Joachim Gauck is the President of Germany. He is a former Lutheran pastor and was a prominent anti-Communist civil rights activist before the fall of the Berlin Wall. This comment is excerpted from his prepared remarks on Jan. 31 at the Munich Security Conference. The full speech can be found at: www.bundespraesident.de
MUNICH - Germany is globalized more than most countries and thus benefits more than most from an open world order -- a world order which allows Germany to reconcile interests with fundamental values. Germany derives its most important foreign policy goal in the 21st century from all of this: preserving this order and system and making them fit for the future.
"At this very moment, the world's only superpower is reconsidering the scale and form of its global engagement. Europe, its partner, is busy navel-gazing. I don't believe that Germany can simply carry on as before in the face of these developments."
Pursuing this core interest while the world around us is undergoing sweeping changes is one of the major challenges of our age. If there has been one constant factor during the last few years, then it's the fact that we always underestimate the speed of change.
Futurologists are amazed time and again that changes in the world become reality much more quickly than they had forecast. That also has an impact on our security: at a faster pace than we had ever imagined, we are entering a world in which individuals can buy a quantity of destructive power which was the preserve of states in earlier times; in which economic and political power is shifting and entire regions are arming themselves.
In the Middle East, there is a danger that individual crises will converge and engulf the whole region. At this very moment, the world's only superpower is reconsidering the scale and form of its global engagement. Europe, its partner, is busy navel-gazing. I don't believe that Germany can simply carry on as before in the face of these developments.
For some time now, it's been impossible to ignore the fact that this change is gradually gnawing away at German certainties.
We're committed to the European idea. However, Europe's crisis has made us feel uncertain. We're also committed to NATO. However, we've been debating for years about the direction the Alliance should take, and we've done nothing to stop the depletion of its financial resources.
We're not calling the alliance with the United States into question, but we have observed symptoms of stress and uncertainty about the future.
We have great respect for the rules-based world of the United Nations. However, we can't ignore the crisis in multilateralism. We'd like to see the new players on the world stage participate in the global order. However, some of them are seeking a place on the margins rather than at the heart of the system.
We feel surrounded by friends, but hardly know how to deal with diffuse security threats such as the privatization of power by terrorists and cyber criminals.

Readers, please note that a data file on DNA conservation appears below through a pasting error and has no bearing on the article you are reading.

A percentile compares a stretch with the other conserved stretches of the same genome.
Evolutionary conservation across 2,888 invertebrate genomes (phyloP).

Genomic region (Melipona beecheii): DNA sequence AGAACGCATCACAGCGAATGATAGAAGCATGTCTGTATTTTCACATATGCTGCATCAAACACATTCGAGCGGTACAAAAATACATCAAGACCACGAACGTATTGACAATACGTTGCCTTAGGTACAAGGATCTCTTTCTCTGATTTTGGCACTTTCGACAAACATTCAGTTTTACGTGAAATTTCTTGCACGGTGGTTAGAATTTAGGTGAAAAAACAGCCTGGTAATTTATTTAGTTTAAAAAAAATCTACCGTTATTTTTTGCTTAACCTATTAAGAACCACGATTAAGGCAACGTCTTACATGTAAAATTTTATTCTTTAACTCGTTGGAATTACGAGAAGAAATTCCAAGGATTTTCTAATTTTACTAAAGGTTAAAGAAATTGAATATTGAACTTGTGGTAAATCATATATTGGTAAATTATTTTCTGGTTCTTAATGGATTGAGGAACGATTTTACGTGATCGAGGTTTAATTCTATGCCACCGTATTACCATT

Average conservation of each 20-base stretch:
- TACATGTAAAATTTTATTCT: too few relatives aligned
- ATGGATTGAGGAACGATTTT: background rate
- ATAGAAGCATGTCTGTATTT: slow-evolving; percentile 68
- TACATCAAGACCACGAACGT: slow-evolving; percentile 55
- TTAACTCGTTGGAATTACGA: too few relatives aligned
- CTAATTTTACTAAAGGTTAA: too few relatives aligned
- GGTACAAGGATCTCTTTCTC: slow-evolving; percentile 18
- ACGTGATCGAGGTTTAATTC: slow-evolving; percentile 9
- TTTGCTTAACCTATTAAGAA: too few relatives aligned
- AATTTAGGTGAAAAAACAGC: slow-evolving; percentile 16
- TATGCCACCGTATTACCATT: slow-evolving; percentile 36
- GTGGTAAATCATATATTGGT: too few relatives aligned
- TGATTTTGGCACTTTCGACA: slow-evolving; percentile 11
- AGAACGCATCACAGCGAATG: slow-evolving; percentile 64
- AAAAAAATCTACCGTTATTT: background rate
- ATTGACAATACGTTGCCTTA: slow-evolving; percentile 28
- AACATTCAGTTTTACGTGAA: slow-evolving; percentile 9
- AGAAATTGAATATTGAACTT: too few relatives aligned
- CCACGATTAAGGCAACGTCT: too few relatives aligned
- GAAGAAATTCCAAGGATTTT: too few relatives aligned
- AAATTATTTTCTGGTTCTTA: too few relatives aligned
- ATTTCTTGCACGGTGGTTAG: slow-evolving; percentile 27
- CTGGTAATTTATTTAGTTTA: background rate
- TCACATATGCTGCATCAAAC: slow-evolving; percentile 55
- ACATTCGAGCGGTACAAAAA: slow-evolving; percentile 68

We rightly complain when allies overstep the mark when they use electronic surveillance to detect threats. And yet, we prefer to remain reliant on them and hesitate to improve our own surveillance capacities.
" We rightly complain when allies overstep the mark when they use electronic surveillance to detect threats. And yet, we prefer to remain reliant on them and hesitate to improve our own surveillance capacities."
This means that simply repeating familiar mantras won't be enough in future! For the key question is: has Germany already adequately recognized the new threats and the changes in the structure of the international order? Has it reacted commensurate with its weight? Has Germany shown enough initiative to ensure the future viability of the network of norms, friends and alliances which has brought us peace in freedom and democracy in prosperity?
RESPONSIBILITY FOR NOT ACTING
Germany has long since demonstrated that it acts in an internationally responsible way. But it could -- building on its experience in safeguarding human rights and the rule of law -- take more resolute steps to preserve and help shape the order based on the European Union, NATO and the United Nations. At the same time, Germany must also be ready to do more to guarantee the security that others have provided it with for decades.
Now, some people in my country consider "international responsibility" to be a euphemism, veiling what's really at stake. Some think that in reality Germany would have to pay more. Others think that Germany would have to send in more soldiers. And they are all convinced that "more responsibility" primarily means more trouble.
I see things differently.
Politicians always have to take responsibility for their actions. But they also have to live with the consequences of their omissions. He who fails to act bears responsibility, too.
We would be deceiving ourselves if we were to believe that Germany was an island and thus protected from the vicissitudes of our age. For few other countries have such close links with the rest of the world as Germany does. Germany has thus benefited especially from the open global order. And it's vulnerable to any disruptions to the system. For this reason, the consequences of inaction can be just as serious, if not worse than the consequences of taking action.
We cannot hope to be spared from the conflicts of this world. But if we contribute to solving them, we can take a hand at least in shaping the future. It is thus worth Germany's while to invest properly in European cooperation and the global order.
RESTRAINT CAN BE TAKEN TOO FAR